While some of the game’s most combustible players have been involved with famous rifts with José and Pep, the personable Alonso is any manager’s dream.
Towards the end of Mourinho's tumultuous spell in charge of Real Madrid his various rifts with senior players such as Iker Casillas, Sergio Ramos and Cristiano Ronaldo left him with few supporters inside the dressing-room. Alonso, however, is said to have been one of them.
Alonso, who won one league title and a Spanish Cup under Mourinho at the Bernabeu moved to Bayern munich in 2014 where he joined up with Guardiola, winning two German titles and a German Cup.
Both men clearly left an impression on Alonso as he recently spoke of his excitement at the two going head-to-head in Manchester:
"Personally, they are both very similar in that they are hard workers and extremely ambitious. I had the privilege of working with both of them and I have a great relationship with them."
Comfortable sitting on the fence there, Xabi?
The player with the longest spell between playing for the two men. He burst into the British consciousness as an explosive winger under Mourinho at Chelsea from 2004 to 2007.
Robben was influential as the pair won two league titles together before the Dutchman endured an injury-hit campaign in 2006/2007 as The Blues finished runners-up to Manchester United
Robben has since spoken about his time working under Mourinho, citing his frustration at being held back by injuries and the patience Mourinho showed:
"He was very fair, very good. The only problem was the injuries. He could not count on me. It was frustrating for both of us and it became difficult. But in a football point of view, he was very important. He helped me mentally."
Robben had a spell at Real Madrid before arriving at Bayern Munich in 2009. He was already established at the German giants before Guardiola joined in 2013 and he three consecutvive Bundesliga titles under the Spaniard's stewardship.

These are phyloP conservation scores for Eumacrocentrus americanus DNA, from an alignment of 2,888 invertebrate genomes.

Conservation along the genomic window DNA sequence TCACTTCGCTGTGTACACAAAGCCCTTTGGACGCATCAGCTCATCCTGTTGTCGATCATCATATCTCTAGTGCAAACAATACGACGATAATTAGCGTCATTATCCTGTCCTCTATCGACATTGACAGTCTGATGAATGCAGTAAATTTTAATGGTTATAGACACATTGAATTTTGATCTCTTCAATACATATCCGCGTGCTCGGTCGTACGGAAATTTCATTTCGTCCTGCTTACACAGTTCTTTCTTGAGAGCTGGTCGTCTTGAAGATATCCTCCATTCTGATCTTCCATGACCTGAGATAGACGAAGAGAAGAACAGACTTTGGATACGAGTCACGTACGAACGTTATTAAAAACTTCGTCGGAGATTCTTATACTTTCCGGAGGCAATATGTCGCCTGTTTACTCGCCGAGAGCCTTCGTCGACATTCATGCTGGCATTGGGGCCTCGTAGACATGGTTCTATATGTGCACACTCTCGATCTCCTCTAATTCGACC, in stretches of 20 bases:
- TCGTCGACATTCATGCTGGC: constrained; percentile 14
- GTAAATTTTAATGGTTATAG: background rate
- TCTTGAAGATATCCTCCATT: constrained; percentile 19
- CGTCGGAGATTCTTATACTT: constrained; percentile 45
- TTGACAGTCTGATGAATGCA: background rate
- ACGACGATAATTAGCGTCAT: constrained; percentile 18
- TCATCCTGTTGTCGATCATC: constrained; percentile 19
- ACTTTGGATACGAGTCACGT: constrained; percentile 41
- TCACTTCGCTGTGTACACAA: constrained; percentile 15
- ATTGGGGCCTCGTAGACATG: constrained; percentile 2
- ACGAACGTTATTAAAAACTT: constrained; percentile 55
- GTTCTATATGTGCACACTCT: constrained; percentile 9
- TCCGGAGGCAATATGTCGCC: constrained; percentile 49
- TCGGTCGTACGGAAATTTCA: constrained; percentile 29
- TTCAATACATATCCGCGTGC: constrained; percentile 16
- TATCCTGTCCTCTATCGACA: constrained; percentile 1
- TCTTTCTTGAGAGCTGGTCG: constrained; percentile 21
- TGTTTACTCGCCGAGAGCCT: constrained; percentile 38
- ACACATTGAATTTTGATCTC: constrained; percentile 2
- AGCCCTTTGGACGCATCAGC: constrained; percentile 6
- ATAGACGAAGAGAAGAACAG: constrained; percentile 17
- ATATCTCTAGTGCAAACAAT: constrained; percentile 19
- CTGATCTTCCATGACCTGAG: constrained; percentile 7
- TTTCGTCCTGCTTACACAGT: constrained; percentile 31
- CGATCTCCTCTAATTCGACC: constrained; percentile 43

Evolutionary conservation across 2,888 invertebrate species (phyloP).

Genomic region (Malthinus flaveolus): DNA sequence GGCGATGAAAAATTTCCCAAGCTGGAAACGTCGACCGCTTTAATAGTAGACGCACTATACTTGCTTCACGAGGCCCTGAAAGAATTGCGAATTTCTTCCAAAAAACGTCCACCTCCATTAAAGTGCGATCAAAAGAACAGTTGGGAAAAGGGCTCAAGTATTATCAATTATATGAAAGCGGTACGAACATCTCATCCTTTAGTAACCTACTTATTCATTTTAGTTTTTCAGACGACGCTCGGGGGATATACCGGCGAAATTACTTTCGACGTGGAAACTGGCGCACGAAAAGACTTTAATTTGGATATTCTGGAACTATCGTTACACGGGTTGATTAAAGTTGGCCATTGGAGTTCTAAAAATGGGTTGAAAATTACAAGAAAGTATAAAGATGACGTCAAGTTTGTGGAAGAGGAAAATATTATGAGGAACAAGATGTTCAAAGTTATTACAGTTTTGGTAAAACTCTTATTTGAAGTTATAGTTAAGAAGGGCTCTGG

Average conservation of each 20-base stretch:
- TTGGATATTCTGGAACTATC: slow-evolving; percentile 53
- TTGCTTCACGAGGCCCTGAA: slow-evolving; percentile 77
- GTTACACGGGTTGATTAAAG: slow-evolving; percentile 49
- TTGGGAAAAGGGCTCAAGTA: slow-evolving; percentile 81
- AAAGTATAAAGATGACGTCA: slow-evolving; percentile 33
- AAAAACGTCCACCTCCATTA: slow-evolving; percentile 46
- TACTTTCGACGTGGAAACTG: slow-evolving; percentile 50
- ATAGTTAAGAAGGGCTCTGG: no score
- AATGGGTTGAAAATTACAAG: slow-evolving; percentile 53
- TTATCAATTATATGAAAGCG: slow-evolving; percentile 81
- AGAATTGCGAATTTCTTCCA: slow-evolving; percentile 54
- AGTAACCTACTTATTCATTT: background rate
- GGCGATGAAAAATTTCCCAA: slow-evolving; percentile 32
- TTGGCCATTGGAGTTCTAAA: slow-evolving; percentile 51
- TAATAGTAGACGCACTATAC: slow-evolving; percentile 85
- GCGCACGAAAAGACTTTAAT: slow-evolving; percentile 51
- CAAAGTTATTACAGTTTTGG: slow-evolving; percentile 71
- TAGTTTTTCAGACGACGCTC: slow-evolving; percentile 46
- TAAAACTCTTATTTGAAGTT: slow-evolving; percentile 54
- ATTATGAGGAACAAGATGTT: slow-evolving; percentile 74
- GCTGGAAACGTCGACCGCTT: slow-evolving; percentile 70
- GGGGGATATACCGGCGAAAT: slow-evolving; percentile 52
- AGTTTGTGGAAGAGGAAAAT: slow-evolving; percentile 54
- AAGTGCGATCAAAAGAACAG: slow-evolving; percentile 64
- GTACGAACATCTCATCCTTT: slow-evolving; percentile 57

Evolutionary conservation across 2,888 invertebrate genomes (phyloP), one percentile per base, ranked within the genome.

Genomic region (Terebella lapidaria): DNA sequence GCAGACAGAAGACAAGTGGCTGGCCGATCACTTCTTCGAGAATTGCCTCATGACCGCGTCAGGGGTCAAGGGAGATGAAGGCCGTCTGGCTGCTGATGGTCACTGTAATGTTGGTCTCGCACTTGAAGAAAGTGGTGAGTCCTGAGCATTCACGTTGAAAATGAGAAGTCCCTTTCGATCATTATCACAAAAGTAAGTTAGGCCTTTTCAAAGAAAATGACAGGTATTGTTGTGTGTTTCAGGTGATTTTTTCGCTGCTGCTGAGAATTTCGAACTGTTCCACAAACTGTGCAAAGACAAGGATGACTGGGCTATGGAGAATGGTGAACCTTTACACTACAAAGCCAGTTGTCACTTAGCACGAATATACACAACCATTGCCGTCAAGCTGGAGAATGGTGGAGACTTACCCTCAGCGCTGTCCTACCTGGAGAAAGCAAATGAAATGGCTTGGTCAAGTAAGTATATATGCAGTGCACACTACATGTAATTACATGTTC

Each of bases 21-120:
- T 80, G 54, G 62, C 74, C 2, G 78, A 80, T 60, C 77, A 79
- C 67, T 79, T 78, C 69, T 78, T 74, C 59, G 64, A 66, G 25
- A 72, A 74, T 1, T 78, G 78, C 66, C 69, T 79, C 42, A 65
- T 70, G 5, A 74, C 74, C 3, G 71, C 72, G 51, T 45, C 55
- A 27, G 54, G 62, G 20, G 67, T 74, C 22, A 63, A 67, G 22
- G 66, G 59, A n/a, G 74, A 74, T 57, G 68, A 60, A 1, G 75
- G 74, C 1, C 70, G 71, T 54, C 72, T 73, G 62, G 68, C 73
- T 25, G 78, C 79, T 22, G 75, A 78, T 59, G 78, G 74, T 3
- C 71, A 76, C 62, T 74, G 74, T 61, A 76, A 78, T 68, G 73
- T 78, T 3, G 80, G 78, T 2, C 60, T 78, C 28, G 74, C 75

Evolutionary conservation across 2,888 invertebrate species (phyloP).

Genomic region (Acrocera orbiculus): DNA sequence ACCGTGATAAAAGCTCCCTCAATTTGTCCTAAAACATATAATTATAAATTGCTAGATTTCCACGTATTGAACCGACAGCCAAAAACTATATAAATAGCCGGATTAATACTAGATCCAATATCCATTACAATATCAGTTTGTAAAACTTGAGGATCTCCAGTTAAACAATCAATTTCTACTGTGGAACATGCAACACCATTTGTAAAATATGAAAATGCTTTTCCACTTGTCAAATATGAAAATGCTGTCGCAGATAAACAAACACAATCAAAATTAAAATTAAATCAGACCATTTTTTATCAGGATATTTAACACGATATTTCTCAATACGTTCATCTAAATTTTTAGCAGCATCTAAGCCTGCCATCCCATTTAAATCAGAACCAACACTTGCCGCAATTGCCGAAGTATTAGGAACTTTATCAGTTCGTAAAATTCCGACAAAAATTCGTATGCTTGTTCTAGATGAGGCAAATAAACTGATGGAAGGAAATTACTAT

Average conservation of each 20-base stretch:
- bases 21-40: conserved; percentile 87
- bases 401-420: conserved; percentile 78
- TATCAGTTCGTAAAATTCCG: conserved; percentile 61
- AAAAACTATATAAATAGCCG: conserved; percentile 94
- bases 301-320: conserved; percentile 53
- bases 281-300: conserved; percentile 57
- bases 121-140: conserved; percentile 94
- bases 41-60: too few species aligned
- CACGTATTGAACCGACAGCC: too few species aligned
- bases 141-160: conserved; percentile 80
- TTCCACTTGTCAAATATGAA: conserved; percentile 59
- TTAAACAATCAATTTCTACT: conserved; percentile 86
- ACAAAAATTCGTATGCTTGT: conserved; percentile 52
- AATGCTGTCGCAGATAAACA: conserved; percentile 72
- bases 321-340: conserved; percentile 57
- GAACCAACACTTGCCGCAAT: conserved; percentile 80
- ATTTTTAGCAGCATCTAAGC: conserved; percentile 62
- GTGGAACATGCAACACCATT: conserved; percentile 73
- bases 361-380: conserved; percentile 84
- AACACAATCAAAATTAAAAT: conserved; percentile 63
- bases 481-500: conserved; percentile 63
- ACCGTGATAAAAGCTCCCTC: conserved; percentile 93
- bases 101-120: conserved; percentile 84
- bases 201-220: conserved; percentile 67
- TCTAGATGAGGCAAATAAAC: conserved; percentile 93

The Peruvian striker joined Mourinho at Chelsea in the summer of 2007. However, with the manager being sacked in September, the pair's working relationship was a relatively limited one.
Pizarro went on to play under Guardiola for two seasons at Bayern Munich and where they picked up two Bundesliga titles together.
The man otherwise known as Zlatan's best mate, Maxwell spent a season playing under Mourinho at Inter Milan, winning the Serie A title in 2009.
He left that summer for Barcelona, along with Ibra, winning two La Liga titles under Guardiola. Unfortunately for the left-back he wasn't part of the squad that beat Manchester United in the 2011 Champions League Final.
The Icelandic striker was a vital member of Mourinho's Chelsea side which won back-to-back Premier Leagues in the mid-2000s.
He moved to Barcelona in 2006 and won the treble of La Liga, the Copa Del Rey and the Champions League under Guardiola three years later.
He has since spoken of the pair's differing personalities, saying:
“Guardiola is more timid and doesn’t like confrontation. Mourinho is more chest-out ‘come and get it if you want. José likes a bit of confrontation and a bit of discussion – and a heated discussion, at that. With respect, Guardiola would probably rather not have that kind of conversation.”